All alarm systems, negative feelings included, are calibrated to give false positives. You don’t want a smoke alarm that doesn’t go off until the house is in flames; you want it to go off when there’s just a little smoke, even if that means it occasionally gets triggered when someone is cooking or having a cigarette. The Toddler brain functions as if the smoke alarm is the fire, instead of a signal that a fire might possibly exist. That’s like hearing a smoke alarm and screaming, “We’re all going to die!” We actually come close to that level of error by assuming that Toddler brain emotional alarms represent certain reality.
The Adult brain reacts to smoke alarms by checking out the signal to see if there really is a fire or just something cooking. If there is a fire, the focus is on putting it out, rather than reacting in panic, trying to ignore it, or blaming it on someone. In the Adult brain we pay attention to feelings as important signals but don’t validate them as reality. Negative feelings must be regulated with reality checks (is there really a fire) and plans for improvement (put out the fire).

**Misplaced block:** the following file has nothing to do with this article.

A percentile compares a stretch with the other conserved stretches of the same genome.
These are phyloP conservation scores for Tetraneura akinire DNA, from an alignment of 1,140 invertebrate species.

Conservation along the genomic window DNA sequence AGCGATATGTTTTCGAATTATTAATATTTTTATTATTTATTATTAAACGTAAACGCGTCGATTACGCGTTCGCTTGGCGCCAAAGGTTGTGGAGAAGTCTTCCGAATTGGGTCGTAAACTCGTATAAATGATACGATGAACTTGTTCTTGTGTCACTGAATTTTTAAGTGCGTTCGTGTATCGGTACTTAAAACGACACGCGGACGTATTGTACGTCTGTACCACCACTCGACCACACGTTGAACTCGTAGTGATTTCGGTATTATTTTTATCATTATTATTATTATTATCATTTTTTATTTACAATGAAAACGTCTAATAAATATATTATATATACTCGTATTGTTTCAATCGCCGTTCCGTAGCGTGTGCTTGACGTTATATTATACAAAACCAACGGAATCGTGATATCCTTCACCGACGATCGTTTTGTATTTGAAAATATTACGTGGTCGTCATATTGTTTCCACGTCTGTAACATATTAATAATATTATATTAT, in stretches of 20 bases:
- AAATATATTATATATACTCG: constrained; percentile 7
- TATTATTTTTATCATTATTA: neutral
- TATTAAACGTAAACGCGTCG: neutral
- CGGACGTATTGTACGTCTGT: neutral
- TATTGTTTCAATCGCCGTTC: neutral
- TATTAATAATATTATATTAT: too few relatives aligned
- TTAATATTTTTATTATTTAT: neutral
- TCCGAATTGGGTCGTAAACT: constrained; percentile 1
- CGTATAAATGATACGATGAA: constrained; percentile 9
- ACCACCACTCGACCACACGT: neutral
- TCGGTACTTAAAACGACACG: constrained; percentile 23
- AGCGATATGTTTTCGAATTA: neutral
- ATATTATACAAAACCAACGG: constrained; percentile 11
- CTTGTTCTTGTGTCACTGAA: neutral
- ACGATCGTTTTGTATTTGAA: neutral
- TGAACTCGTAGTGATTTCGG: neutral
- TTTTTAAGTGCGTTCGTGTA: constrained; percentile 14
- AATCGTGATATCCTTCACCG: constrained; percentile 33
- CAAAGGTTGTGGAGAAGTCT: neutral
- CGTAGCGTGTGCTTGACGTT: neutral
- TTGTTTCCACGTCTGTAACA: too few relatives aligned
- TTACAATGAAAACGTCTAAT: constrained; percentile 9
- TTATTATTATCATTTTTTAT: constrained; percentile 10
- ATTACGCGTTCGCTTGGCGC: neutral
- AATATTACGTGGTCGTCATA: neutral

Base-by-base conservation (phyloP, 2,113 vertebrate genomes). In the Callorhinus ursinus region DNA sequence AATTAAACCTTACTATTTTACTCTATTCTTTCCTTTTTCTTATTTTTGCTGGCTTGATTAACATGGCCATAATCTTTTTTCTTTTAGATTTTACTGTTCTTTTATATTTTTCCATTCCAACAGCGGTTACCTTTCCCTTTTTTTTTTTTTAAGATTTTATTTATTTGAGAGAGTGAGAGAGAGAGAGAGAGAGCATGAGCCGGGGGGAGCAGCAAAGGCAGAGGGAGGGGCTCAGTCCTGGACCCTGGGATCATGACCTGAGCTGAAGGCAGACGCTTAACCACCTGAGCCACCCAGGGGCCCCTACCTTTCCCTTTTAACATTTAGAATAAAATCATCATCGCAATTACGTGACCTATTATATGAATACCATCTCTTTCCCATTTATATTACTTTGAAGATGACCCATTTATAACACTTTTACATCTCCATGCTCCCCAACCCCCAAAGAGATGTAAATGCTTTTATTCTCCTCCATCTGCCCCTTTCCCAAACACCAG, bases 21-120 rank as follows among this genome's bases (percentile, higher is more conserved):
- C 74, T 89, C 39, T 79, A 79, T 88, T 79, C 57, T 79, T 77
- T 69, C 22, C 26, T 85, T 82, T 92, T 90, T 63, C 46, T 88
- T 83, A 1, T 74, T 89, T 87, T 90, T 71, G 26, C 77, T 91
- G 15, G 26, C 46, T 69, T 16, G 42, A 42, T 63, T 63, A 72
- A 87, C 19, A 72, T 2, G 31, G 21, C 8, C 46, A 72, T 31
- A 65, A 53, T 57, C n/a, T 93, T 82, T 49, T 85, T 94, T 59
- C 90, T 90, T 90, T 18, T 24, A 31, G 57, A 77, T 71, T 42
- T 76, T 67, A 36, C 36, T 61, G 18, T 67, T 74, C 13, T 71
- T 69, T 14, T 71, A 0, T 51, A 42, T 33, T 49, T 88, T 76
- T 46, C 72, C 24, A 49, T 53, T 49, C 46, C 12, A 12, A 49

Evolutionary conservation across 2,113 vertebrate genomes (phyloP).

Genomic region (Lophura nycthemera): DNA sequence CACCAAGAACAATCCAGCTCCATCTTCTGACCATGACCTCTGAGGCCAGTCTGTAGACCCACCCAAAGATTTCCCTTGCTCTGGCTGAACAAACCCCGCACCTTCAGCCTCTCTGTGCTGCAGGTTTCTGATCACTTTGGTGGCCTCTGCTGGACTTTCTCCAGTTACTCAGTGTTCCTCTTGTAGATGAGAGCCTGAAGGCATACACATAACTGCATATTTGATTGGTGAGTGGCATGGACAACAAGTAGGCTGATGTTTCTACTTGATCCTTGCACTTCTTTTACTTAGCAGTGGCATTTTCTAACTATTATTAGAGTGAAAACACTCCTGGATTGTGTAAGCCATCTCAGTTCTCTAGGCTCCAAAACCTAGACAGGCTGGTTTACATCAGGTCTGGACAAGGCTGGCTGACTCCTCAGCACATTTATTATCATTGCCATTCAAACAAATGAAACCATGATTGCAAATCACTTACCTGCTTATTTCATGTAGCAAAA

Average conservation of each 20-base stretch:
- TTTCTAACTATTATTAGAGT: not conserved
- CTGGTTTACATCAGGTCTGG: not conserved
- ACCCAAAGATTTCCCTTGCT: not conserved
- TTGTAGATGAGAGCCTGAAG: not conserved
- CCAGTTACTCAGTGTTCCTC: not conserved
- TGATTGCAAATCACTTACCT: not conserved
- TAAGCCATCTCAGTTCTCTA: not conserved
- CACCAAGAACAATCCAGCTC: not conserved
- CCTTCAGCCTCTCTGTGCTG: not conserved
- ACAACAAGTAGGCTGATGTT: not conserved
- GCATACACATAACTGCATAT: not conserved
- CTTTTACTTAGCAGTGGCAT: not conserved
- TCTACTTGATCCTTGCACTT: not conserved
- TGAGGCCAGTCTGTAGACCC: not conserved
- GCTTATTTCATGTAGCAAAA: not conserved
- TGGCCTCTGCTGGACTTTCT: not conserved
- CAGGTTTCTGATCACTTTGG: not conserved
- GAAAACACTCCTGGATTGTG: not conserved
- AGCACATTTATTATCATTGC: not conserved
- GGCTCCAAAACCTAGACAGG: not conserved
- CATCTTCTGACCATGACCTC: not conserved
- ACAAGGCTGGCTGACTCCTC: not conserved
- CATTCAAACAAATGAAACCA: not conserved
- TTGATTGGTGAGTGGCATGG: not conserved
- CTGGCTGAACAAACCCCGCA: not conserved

Reality-testing, appraisal, calculations, judgment, and self-regulation are the tools of the Adult brain. But it is capable of so much more.
The Power to Create Value and Meaning
Value is a special kind of importance that goes beyond survival and biological needs. To value is to make people, things, and ideas important enough to appreciate, nurture, and protect. We create meaning and purpose in our lives by honoring the value we bestow on people, objects, concepts, behaviors, and some notion of spirituality.
A sunset has value if and only if we give it value, i.e., invest energy and effort to fully perceive it, which allows us to appreciate it. While it does nothing for the sunset if we value it, valuing it does wonders for us. The moment of value-creation makes us feel more vital, engaged, interested, appreciative - in short, more alive; life means more at the instant we create value, just as it means less when we’re not creating value. Most positive emotion, passion, meaning, purpose, and conviction come from creating and protecting value, and much emptiness, aggression, and depression result from failure to create value.